The first two acts build decent tension. But you'll be checking your watch once you get the feeling that there will be no time for the Battle of Yonkers or even any real telling of how the war was won. No mention of the underwater Zekes or the blessings of the frozen undead that turn the tides of war in wintertime. Instead, the film devolves into a third act that narrows the scope and results in a sort of non-ending. World War Z becomes an adaptation best looked at as a reason to read (or reread) the book.
It's not for lack of trying. Pitt turns in a fine performance alongside a deeply concerned ensemble cast. It's not gory but gore isn't everything if you have atmosphere, which World War Z intermittently achieves. The scope of its intentions is admirable even as the execution is humorless and constrained by weirdly limited ambitions that somehow didn't include the budget.
Because World War Z could have been an amazing HBO mini-series, especially for 200 million dollars -- one that would happily make The Walking Dead obsolete. Sadly, David Benioff and D.B. Weiss are busy with Game of Thrones.
Much Ado About Nothing
Following on the heels of the record breaking success of The Avengers, writer/director Joss Whedon's adaptation of William Shakespeare's 16th-century rom-com Much Ado About Nothing feels like a left field use of the uber-geek icon's time. It's as if he took the "one for commerce, one for art" adage as seriously as possible.
But when you really look at his filmography and his operatic, serial sense of storytelling; one that often reinvents well-worn tropes within the genres of horror, sci-fi and comedy (and the big, grey area in between) that it makes perfect sense for Whedon to adapt The Bard. He's earned both an ensemble troupe of actors that he knows how to direct and his reputation for infusing classical storytelling with a distinct and gleefully smart signature still has people pissed off that Firefly got cancelled over a decade ago. His rapid fire, mirthful character exposition; his subtly detailed storytelling style and his easy sense of world building in multiple genres really make him a natural fit for a romantic comedy-of-errors, whose last incarnation by the talented, yet obsessively traditional Kenneth Branagh could use an updating.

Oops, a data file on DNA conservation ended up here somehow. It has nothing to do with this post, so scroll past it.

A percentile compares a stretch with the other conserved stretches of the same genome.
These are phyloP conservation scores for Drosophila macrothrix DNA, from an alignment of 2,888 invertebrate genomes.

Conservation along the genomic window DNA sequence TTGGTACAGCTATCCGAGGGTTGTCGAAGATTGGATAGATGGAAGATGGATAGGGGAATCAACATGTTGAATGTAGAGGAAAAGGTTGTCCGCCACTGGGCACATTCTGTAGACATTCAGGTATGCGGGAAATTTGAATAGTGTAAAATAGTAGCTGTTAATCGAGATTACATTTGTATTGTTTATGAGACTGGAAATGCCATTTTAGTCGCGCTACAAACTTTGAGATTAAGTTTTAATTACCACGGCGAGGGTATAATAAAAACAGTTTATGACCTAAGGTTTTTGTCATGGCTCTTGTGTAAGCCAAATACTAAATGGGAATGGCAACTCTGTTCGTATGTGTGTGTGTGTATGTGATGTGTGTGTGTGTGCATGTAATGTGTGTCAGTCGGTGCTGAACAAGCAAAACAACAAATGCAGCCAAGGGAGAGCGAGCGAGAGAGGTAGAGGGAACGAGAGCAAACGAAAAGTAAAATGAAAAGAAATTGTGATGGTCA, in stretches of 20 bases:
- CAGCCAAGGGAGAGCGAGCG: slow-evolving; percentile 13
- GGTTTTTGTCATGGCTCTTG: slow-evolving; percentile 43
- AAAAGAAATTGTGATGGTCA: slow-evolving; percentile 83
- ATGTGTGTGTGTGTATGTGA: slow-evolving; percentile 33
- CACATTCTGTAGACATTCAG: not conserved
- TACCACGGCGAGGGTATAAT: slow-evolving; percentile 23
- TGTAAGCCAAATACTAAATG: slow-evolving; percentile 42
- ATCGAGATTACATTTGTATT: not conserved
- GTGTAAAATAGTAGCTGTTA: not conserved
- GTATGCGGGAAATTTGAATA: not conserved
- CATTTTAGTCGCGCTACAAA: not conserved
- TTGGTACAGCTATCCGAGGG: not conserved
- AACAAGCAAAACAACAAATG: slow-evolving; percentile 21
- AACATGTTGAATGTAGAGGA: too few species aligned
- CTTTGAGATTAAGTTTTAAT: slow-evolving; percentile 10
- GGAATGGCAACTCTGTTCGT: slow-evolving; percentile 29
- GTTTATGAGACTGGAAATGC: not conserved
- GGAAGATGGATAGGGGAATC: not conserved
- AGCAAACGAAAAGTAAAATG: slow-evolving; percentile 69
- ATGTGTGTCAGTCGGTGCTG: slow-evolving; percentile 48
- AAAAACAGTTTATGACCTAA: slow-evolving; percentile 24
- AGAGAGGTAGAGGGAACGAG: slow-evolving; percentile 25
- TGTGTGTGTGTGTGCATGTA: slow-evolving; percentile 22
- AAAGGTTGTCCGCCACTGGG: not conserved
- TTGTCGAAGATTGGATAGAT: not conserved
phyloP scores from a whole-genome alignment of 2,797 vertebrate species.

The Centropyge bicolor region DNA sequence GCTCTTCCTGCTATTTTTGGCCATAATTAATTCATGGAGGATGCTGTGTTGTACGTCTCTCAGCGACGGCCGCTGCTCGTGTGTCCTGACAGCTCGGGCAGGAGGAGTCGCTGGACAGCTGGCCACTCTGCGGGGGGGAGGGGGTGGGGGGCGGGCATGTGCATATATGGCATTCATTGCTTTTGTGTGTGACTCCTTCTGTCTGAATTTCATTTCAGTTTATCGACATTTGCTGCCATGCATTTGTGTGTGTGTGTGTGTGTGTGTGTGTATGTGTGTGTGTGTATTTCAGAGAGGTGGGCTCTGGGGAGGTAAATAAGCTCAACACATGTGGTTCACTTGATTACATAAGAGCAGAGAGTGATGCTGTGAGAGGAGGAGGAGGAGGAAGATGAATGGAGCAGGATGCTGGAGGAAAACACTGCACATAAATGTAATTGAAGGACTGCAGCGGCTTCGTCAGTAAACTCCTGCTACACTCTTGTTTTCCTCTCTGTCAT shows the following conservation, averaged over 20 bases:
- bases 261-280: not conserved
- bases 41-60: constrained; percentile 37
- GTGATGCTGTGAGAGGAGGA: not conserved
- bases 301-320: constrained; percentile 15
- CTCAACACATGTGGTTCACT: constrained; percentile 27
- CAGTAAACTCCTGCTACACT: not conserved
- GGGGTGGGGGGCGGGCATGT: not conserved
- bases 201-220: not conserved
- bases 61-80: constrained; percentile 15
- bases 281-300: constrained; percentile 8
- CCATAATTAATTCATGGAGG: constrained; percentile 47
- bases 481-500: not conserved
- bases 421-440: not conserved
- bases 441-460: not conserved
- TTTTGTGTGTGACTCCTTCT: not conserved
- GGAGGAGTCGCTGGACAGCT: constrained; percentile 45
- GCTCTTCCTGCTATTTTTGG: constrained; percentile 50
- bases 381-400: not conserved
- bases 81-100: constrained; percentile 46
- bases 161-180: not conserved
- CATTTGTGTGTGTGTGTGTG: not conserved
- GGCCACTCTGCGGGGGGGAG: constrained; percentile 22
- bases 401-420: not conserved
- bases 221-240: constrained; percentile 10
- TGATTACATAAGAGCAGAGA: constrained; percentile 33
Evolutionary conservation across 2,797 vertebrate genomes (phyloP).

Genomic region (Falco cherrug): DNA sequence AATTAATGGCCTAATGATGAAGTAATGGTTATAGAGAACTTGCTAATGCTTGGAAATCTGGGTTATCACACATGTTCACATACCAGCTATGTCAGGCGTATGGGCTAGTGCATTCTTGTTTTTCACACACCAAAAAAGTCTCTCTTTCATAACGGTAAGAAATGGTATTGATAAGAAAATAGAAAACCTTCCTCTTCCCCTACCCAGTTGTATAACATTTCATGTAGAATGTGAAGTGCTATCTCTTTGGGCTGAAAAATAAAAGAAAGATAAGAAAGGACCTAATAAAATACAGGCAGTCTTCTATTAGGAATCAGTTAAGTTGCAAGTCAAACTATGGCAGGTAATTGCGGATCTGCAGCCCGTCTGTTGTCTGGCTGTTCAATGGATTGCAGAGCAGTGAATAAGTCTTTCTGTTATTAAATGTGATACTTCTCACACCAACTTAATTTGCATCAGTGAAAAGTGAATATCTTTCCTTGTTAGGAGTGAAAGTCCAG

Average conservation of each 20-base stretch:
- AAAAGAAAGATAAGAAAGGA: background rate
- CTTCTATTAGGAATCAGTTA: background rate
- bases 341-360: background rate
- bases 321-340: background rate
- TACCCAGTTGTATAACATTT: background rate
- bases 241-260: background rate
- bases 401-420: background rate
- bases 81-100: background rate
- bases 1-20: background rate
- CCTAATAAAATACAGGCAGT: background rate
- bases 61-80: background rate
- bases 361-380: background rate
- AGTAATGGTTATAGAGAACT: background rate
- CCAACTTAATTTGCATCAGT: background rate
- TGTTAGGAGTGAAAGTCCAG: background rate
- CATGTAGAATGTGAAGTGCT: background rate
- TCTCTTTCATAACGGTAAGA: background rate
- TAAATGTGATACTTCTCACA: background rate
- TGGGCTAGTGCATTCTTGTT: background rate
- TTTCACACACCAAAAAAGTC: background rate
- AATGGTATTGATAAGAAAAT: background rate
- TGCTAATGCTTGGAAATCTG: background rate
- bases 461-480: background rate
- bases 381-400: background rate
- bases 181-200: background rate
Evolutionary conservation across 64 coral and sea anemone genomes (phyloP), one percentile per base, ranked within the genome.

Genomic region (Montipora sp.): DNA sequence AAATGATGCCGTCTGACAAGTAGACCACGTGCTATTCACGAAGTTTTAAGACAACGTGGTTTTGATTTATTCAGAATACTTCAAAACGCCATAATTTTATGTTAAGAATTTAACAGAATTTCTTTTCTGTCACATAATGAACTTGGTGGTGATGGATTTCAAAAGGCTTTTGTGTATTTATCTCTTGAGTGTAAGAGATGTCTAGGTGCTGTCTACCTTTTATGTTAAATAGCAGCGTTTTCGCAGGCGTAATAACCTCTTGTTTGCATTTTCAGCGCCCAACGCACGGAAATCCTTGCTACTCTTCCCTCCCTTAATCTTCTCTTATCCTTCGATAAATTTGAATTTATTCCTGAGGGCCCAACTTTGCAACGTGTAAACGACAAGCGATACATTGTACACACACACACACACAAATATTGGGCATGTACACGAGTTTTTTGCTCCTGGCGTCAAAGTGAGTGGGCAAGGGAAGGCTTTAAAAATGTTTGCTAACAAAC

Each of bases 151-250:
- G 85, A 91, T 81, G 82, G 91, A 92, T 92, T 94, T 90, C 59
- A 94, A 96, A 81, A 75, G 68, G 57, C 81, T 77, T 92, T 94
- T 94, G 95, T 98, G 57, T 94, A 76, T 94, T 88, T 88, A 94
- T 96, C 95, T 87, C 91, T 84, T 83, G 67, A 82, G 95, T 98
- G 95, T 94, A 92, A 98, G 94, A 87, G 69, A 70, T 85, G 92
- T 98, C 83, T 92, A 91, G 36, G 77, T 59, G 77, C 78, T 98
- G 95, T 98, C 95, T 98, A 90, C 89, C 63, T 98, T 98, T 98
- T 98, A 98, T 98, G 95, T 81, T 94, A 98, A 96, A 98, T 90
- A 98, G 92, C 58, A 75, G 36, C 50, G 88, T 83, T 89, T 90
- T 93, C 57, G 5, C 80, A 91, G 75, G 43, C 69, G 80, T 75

Finally, Whedon Tackles Aquaman. Actually, the Avengers director just needed something superhero-y in Much Ado About Nothing, now playing.
Essentially the story of two guys who can't connect with their women, Much Ado About Nothing tells the stories of Claudio (Fran Kranz, The Cabin in the Woods) and Hero (the lovely Jillian Morgese) as well as their siblings, Benedick (Alexis Denisof, The Avengers) and Beatrice (Amy Acker, The Cabin in the Woods) as they bumble their way to romantic bliss.
Claudio seeks the hand of Hero, the daughter of Leonato (Clark Gregg, The Avengers) though he doesn't really have the balls to woo her properly. He gets his family friend and war comrade, Don Pedro (Reed Diamond, Moneyball) to do the leg work of asking for Hero's hand in marriage -- the google-eyed success of which inspires Don Perdo's illegitimate brother, Don Jon (Sean Maher, Serenity) to sabotage the nuptials -- believing that Claudio is marrying below his station.
Meanwhile, Benedick, a wisecracking bachelor and Beatrice, Leonato's neice and cousin to Hero are manipulated into love by Hero and the rest of the family. From this series of comedic misunderstandings (and a little skullduggery) will both couples find bliss? Sure.
But, of course, there's more to it than that. Distilling the charms of Shakespeare's rapid-fire, iambic pentameter would make an article of itself, much less when it's filtered through the talented lens of Whedon and his game cast.
Set in the modern era, Whedon's Much Ado About Nothing celebrates its anachronistic nature -- be it with the contemporary, proto-European setting, the choice to shoot in black and white (which reflexively feels Allen-esque, for all of his bumbling rom-coms) and with all the verve and humor you'd expect from Whedon's dexterous imagination. Even more enjoyably, he never lets the anachronism become a stylistic bludgeon -- a la Baz Luhrmann. Whedon's Ado has more to do with indie transposition than bombastic reinvention.
The performances are suitably game and funny, with Kranz, Denisof and Acker standing out amongst a raft of fine actors handling The Bard's machine gun dialogue like champs, though it must be noted that Nathan Fillion, as Dogberry, a local cop, steals every scene he's in -- which is not so surprising if you know Whedon. They're like Sam Raimi and Bruce Campbell, just not as played.
Funny, sexy and adept, with Much Ado About Nothing Joss Whedon has crafted a low-key, stylish and delightfully entertaining take on an oft adapted tale that, thanks to its timelessness and the muse of great filmmakers, will never grow old.
Send all comments and feedback regarding Cinema to firstname.lastname@example.org.
Share this article: